10 things I’ve learned after 500 sales on Etsy

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This week I hit 500 sales in my Etsy shop. Since my previous Etsy tips post was so popular, I figured you might want to know what I’ve learned about building, promoting, and selling products on Etsy since then.

Create Demos

This was a huge time saver for me and something I put off for a long time. Last year I received daily convos asking to see demos of my themes and it was fairly time consuming to respond even with a canned answer. Once my demo sites were live, the number of questions dropped to one or two a week and sales remained steady.

More products = more sales

I try to keep at least a full page of themes in my shop at all times. The more themes I have available, the more people are likely to browse and buy. Also, fuller shops appear more active, successful, and give the impression of higher-quality products.

Listen to your customers

If one person asks for something, six more people are right behind them with the same question or request. Adding info to my listings and options to my shop was another great time saver.

Promote on Twitter (with photos!)

Every time I share a theme on Twitter, I make a sale. Don’t assume links all over your website will lead readers to your products or that they will be annoyed you’re promoting the same item multiple times. I gain new followers every day, so sharing on social media makes it more likely that more people will see what I have to offer.

Provide product variations

I know what I love to see in a blog theme, but obviously everyone has their own preference. Instead of creating 50 themes to cover multiple colors and styles, I added color and font change options to allow for customers to dictate the final product themselves.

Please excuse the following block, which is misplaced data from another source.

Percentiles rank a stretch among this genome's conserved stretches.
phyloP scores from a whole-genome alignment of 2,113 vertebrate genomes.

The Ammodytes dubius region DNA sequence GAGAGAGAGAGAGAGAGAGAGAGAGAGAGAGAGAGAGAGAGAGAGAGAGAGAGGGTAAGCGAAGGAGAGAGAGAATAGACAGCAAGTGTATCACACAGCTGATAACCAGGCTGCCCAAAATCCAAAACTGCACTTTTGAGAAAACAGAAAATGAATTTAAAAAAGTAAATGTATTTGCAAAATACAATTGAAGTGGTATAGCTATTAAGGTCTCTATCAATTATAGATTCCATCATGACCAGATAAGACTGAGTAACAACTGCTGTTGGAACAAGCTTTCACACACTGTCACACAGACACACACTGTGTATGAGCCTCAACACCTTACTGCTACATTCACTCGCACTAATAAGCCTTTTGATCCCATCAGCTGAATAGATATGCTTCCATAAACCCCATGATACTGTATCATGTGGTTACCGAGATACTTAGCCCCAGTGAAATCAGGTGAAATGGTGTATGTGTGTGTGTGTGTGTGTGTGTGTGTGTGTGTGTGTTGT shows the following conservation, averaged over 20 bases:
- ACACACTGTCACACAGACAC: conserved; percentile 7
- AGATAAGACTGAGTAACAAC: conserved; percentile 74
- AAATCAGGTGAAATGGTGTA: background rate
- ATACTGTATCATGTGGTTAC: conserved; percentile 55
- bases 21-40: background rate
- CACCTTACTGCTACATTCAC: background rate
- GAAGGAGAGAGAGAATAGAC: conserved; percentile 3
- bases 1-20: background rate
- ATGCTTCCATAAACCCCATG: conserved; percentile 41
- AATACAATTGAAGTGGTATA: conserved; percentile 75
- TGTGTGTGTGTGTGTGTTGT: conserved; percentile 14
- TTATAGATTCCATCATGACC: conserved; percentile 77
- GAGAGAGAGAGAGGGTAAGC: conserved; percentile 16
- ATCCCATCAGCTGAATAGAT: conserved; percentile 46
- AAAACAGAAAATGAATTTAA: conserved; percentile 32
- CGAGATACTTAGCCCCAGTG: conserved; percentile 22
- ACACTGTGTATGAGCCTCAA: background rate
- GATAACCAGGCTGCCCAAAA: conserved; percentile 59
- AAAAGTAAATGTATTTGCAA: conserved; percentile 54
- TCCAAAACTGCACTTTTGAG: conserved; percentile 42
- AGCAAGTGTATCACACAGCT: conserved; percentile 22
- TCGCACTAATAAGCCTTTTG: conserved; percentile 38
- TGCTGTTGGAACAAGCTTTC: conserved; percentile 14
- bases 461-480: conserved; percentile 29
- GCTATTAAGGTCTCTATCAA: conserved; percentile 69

Automate digital products

If you’re selling non-tangible products, there’s no reason it can’t be passive income. Previously my themes included a Photoshop file for the header, which meant I had to spend time creating graphic for every single customer. By skipping the image file and creating themes that pull the blog title and tagline directly from WordPress settings I’ve saved myself 5-10 minutes for every theme. Seems like a small amount of time, but it adds up!

Ask for reviews

When I was sending orders via email I always asked customers to leave a review, and they usually did. Now that orders are delivered automatically, I neglected to add a note to the receipt email and I haven’t been getting as many reviews. Customer might forget or not even think to write a review, so a reminder always helps!

Use those reviews

New buyers might not stop by your reviews page, so try adding quotes from happy customers to your listings or to a Twitter/Pinterest/Instagram graphic.

Consider pricing

This is a great example I learned from Tara Gentile. People are more likely to purchase items that fall in the middle or higher end of the price spectrum. Because a higher price means a better product. (Hopefully IRL, but absolutely in customers minds) How many times have you bought a piece of jewelry off Etsy for a gift? If there were similar necklaces priced at $10, $40, and $75, which one would you choose? Probably not the $10, right? People who are willing to spend $40 or $75 are also more likely to turn into repeat customers.

Etsy affiliate links

THIS is the best thing I’ve done for my shop. If you clicked the link to open your own shop in my previous Etsy blog post, you would get 40 free listings and I would get 40 free listings. Good deal, right?? Well it gets better… If you recall, that post was one of my highest trafficked, which means as of right now I have 3,523 free listings. YEP! I will likely never have to pay that 20 cent listing fee again. Now THAT is a good deal! You can find this option under Items > Listings > Earn Free Listings

You’ll get 40 free listings and so will I. (Hey, thanks!)

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